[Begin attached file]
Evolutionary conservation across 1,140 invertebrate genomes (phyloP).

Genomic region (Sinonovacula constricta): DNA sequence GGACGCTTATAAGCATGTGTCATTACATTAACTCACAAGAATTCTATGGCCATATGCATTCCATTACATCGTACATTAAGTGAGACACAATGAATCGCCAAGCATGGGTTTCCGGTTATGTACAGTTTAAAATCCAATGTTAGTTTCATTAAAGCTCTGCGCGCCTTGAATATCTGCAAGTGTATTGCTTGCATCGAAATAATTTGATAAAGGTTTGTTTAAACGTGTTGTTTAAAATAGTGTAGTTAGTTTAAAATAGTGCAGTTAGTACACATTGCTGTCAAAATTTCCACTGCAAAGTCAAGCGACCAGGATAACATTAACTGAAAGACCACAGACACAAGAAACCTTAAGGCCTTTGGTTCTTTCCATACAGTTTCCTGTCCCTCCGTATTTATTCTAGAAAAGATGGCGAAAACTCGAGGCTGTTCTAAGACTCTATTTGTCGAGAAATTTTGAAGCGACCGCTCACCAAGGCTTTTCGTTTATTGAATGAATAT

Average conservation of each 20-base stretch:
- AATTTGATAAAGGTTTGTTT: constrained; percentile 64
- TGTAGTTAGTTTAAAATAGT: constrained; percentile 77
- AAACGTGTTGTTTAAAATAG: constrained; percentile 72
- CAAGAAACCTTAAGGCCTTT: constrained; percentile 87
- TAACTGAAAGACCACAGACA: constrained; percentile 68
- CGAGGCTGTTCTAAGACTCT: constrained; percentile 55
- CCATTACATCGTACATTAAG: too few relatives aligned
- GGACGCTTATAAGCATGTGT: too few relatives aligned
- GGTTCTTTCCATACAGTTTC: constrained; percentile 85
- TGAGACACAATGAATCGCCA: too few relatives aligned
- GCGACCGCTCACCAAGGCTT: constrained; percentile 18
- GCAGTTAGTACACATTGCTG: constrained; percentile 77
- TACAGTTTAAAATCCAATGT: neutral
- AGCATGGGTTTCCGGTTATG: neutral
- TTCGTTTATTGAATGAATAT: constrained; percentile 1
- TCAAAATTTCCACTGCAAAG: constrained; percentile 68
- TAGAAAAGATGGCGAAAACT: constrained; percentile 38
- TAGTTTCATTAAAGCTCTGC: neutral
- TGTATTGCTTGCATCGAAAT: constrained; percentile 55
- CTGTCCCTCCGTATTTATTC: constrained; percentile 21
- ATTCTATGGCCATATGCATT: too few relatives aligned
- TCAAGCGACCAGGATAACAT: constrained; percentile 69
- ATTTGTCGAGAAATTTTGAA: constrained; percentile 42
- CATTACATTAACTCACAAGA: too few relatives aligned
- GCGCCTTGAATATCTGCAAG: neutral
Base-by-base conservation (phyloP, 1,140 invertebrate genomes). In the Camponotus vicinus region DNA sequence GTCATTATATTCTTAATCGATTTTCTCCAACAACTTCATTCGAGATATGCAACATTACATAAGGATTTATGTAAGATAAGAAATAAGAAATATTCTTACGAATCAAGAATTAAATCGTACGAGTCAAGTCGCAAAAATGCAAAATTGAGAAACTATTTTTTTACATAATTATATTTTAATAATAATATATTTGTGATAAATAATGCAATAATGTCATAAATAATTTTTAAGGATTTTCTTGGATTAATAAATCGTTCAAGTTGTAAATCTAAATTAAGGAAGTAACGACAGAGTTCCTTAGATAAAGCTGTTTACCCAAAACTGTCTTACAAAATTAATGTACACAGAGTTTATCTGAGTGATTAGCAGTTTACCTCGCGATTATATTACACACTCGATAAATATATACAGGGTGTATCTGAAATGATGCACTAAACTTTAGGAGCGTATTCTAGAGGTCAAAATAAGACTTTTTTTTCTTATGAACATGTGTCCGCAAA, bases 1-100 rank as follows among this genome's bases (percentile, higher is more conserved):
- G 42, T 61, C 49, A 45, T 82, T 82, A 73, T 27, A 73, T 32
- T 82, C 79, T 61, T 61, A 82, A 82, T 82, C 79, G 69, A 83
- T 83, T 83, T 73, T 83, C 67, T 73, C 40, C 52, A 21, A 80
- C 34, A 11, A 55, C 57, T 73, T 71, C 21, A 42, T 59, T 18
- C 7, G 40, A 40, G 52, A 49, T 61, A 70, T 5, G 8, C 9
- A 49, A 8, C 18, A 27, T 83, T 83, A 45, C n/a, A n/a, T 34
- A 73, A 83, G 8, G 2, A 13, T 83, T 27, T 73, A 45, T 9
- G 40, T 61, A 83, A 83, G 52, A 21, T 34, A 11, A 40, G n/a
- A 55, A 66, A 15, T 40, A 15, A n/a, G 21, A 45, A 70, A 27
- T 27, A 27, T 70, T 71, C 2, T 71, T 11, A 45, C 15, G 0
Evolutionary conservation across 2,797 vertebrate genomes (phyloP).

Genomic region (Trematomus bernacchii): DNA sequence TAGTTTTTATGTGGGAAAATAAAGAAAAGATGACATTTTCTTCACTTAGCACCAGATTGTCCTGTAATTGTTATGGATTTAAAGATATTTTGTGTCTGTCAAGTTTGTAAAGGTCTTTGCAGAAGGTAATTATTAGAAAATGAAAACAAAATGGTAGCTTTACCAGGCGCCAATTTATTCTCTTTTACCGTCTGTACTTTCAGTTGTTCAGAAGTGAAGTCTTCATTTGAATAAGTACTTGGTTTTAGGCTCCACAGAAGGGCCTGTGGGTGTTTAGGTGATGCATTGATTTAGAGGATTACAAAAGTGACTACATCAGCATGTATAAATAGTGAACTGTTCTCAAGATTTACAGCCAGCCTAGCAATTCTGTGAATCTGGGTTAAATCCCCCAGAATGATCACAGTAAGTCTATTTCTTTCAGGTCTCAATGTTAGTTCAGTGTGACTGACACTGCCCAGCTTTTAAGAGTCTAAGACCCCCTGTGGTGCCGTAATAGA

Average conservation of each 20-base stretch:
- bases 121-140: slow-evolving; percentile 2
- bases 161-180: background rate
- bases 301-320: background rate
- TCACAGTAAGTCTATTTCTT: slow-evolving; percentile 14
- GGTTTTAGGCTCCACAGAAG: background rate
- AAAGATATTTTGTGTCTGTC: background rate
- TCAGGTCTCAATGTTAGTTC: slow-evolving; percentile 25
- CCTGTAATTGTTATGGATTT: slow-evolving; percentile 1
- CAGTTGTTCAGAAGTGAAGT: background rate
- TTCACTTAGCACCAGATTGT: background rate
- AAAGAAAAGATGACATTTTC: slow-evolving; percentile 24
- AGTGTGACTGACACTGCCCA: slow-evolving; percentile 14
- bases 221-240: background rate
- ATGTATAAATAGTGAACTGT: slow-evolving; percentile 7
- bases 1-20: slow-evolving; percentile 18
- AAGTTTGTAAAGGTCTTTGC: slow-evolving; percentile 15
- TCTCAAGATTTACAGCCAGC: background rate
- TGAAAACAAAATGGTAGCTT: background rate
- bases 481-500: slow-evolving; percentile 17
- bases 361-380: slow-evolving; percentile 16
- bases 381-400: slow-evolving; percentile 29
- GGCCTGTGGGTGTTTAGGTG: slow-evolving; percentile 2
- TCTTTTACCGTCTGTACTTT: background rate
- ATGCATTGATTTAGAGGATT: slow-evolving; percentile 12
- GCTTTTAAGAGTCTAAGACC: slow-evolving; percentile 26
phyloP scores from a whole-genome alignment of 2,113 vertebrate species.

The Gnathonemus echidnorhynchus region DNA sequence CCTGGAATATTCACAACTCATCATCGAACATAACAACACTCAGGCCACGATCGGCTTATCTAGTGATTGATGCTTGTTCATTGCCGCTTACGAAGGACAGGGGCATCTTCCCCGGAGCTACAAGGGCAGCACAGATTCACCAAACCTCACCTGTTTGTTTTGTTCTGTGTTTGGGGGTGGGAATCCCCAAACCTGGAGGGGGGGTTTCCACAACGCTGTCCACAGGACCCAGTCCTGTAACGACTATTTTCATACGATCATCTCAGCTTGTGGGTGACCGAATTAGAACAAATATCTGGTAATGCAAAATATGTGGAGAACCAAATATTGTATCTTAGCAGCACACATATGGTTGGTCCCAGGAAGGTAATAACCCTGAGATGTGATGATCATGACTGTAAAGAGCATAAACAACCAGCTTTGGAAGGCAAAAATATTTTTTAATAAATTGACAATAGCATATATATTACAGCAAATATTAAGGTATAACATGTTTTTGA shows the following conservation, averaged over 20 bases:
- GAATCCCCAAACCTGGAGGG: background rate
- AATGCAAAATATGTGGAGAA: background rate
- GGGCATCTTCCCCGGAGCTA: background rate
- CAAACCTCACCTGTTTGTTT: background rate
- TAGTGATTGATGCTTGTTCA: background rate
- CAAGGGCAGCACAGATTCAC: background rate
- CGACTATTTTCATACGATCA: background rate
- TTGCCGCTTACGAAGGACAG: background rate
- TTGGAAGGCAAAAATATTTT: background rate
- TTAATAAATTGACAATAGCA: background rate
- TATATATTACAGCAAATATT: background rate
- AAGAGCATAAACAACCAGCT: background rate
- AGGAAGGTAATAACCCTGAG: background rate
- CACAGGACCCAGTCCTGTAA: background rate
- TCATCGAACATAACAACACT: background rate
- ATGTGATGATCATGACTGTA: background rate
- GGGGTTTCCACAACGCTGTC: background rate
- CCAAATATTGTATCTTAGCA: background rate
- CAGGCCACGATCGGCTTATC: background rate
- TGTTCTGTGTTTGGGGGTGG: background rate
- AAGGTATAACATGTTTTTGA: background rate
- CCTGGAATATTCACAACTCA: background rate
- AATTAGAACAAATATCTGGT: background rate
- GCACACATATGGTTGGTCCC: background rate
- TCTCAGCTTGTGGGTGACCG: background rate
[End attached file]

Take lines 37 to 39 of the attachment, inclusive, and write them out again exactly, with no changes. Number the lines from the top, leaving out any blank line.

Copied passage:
- G 40, T 61, A 83, A 83, G 52, A 21, T 34, A 11, A 40, G n/a
- A 55, A 66, A 15, T 40, A 15, A n/a, G 21, A 45, A 70, A 27
- T 27, A 27, T 70, T 71, C 2, T 71, T 11, A 45, C 15, G 0